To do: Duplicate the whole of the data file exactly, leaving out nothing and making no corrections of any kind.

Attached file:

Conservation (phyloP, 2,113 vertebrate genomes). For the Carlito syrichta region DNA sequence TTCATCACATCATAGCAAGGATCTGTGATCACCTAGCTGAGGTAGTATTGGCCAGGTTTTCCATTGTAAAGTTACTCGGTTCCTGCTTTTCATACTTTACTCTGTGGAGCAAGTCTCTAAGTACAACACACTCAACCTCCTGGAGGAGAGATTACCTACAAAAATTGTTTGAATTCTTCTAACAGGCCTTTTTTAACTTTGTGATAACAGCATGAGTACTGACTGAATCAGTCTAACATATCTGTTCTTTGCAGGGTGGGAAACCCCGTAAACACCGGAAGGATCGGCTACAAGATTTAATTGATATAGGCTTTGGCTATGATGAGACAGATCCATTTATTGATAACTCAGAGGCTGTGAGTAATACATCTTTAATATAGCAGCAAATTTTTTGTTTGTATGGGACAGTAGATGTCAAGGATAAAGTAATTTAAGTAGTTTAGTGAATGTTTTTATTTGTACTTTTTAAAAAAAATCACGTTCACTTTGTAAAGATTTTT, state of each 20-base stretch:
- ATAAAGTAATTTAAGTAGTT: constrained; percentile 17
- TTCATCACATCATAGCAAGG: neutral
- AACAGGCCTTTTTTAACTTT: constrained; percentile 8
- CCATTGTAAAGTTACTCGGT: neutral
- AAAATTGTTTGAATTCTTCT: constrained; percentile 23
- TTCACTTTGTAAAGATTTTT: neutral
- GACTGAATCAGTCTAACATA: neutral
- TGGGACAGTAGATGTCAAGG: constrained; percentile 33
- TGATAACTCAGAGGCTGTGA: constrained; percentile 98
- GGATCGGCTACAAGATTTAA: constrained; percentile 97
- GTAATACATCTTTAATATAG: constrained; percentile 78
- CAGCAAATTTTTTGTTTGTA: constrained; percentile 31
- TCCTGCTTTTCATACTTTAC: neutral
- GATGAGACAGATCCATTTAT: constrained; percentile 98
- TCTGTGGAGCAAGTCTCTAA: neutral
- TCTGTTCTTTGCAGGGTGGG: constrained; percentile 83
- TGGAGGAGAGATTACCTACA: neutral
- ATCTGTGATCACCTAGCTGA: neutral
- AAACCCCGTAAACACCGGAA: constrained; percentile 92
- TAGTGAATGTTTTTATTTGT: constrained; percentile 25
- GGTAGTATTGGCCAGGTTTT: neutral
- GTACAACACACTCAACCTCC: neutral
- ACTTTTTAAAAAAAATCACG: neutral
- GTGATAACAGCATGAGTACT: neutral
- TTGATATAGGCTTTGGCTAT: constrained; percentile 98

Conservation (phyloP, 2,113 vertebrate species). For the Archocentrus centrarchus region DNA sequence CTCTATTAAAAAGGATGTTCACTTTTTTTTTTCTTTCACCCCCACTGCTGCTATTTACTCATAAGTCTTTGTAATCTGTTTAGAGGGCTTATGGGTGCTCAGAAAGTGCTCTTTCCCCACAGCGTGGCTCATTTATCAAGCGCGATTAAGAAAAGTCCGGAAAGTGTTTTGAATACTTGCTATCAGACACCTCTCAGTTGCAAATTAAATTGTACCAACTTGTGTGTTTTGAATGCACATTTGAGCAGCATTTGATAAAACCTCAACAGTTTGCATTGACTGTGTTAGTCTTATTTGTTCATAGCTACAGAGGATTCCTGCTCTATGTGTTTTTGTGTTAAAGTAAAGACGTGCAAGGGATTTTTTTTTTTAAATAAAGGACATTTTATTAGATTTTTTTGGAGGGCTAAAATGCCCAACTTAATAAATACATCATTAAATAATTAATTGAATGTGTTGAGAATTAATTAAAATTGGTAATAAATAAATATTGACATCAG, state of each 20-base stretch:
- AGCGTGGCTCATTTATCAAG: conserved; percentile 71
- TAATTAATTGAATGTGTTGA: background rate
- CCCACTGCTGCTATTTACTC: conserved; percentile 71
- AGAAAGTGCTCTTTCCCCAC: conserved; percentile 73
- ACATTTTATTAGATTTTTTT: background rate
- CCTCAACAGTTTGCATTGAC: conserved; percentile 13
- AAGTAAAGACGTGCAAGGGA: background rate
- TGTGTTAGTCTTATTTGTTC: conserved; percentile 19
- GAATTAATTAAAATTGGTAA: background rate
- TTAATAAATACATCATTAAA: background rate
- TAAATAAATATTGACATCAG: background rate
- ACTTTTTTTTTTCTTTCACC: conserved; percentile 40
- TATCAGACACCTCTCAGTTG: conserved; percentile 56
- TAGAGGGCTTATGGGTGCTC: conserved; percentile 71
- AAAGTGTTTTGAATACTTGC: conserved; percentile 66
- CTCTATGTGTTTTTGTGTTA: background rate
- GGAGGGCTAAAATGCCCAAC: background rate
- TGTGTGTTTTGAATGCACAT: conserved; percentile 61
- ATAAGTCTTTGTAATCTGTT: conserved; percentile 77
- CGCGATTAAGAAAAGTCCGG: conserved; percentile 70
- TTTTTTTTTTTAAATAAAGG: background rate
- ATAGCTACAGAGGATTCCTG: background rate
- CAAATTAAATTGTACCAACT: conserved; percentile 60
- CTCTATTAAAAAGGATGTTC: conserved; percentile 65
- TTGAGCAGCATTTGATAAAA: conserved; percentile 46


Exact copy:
Conservation (phyloP, 2,113 vertebrate genomes). For the Carlito syrichta region DNA sequence TTCATCACATCATAGCAAGGATCTGTGATCACCTAGCTGAGGTAGTATTGGCCAGGTTTTCCATTGTAAAGTTACTCGGTTCCTGCTTTTCATACTTTACTCTGTGGAGCAAGTCTCTAAGTACAACACACTCAACCTCCTGGAGGAGAGATTACCTACAAAAATTGTTTGAATTCTTCTAACAGGCCTTTTTTAACTTTGTGATAACAGCATGAGTACTGACTGAATCAGTCTAACATATCTGTTCTTTGCAGGGTGGGAAACCCCGTAAACACCGGAAGGATCGGCTACAAGATTTAATTGATATAGGCTTTGGCTATGATGAGACAGATCCATTTATTGATAACTCAGAGGCTGTGAGTAATACATCTTTAATATAGCAGCAAATTTTTTGTTTGTATGGGACAGTAGATGTCAAGGATAAAGTAATTTAAGTAGTTTAGTGAATGTTTTTATTTGTACTTTTTAAAAAAAATCACGTTCACTTTGTAAAGATTTTT, state of each 20-base stretch:
- ATAAAGTAATTTAAGTAGTT: constrained; percentile 17
- TTCATCACATCATAGCAAGG: neutral
- AACAGGCCTTTTTTAACTTT: constrained; percentile 8
- CCATTGTAAAGTTACTCGGT: neutral
- AAAATTGTTTGAATTCTTCT: constrained; percentile 23
- TTCACTTTGTAAAGATTTTT: neutral
- GACTGAATCAGTCTAACATA: neutral
- TGGGACAGTAGATGTCAAGG: constrained; percentile 33
- TGATAACTCAGAGGCTGTGA: constrained; percentile 98
- GGATCGGCTACAAGATTTAA: constrained; percentile 97
- GTAATACATCTTTAATATAG: constrained; percentile 78
- CAGCAAATTTTTTGTTTGTA: constrained; percentile 31
- TCCTGCTTTTCATACTTTAC: neutral
- GATGAGACAGATCCATTTAT: constrained; percentile 98
- TCTGTGGAGCAAGTCTCTAA: neutral
- TCTGTTCTTTGCAGGGTGGG: constrained; percentile 83
- TGGAGGAGAGATTACCTACA: neutral
- ATCTGTGATCACCTAGCTGA: neutral
- AAACCCCGTAAACACCGGAA: constrained; percentile 92
- TAGTGAATGTTTTTATTTGT: constrained; percentile 25
- GGTAGTATTGGCCAGGTTTT: neutral
- GTACAACACACTCAACCTCC: neutral
- ACTTTTTAAAAAAAATCACG: neutral
- GTGATAACAGCATGAGTACT: neutral
- TTGATATAGGCTTTGGCTAT: constrained; percentile 98

Conservation (phyloP, 2,113 vertebrate species). For the Archocentrus centrarchus region DNA sequence CTCTATTAAAAAGGATGTTCACTTTTTTTTTTCTTTCACCCCCACTGCTGCTATTTACTCATAAGTCTTTGTAATCTGTTTAGAGGGCTTATGGGTGCTCAGAAAGTGCTCTTTCCCCACAGCGTGGCTCATTTATCAAGCGCGATTAAGAAAAGTCCGGAAAGTGTTTTGAATACTTGCTATCAGACACCTCTCAGTTGCAAATTAAATTGTACCAACTTGTGTGTTTTGAATGCACATTTGAGCAGCATTTGATAAAACCTCAACAGTTTGCATTGACTGTGTTAGTCTTATTTGTTCATAGCTACAGAGGATTCCTGCTCTATGTGTTTTTGTGTTAAAGTAAAGACGTGCAAGGGATTTTTTTTTTTAAATAAAGGACATTTTATTAGATTTTTTTGGAGGGCTAAAATGCCCAACTTAATAAATACATCATTAAATAATTAATTGAATGTGTTGAGAATTAATTAAAATTGGTAATAAATAAATATTGACATCAG, state of each 20-base stretch:
- AGCGTGGCTCATTTATCAAG: conserved; percentile 71
- TAATTAATTGAATGTGTTGA: background rate
- CCCACTGCTGCTATTTACTC: conserved; percentile 71
- AGAAAGTGCTCTTTCCCCAC: conserved; percentile 73
- ACATTTTATTAGATTTTTTT: background rate
- CCTCAACAGTTTGCATTGAC: conserved; percentile 13
- AAGTAAAGACGTGCAAGGGA: background rate
- TGTGTTAGTCTTATTTGTTC: conserved; percentile 19
- GAATTAATTAAAATTGGTAA: background rate
- TTAATAAATACATCATTAAA: background rate
- TAAATAAATATTGACATCAG: background rate
- ACTTTTTTTTTTCTTTCACC: conserved; percentile 40
- TATCAGACACCTCTCAGTTG: conserved; percentile 56
- TAGAGGGCTTATGGGTGCTC: conserved; percentile 71
- AAAGTGTTTTGAATACTTGC: conserved; percentile 66
- CTCTATGTGTTTTTGTGTTA: background rate
- GGAGGGCTAAAATGCCCAAC: background rate
- TGTGTGTTTTGAATGCACAT: conserved; percentile 61
- ATAAGTCTTTGTAATCTGTT: conserved; percentile 77
- CGCGATTAAGAAAAGTCCGG: conserved; percentile 70
- TTTTTTTTTTTAAATAAAGG: background rate
- ATAGCTACAGAGGATTCCTG: background rate
- CAAATTAAATTGTACCAACT: conserved; percentile 60
- CTCTATTAAAAAGGATGTTC: conserved; percentile 65
- TTGAGCAGCATTTGATAAAA: conserved; percentile 46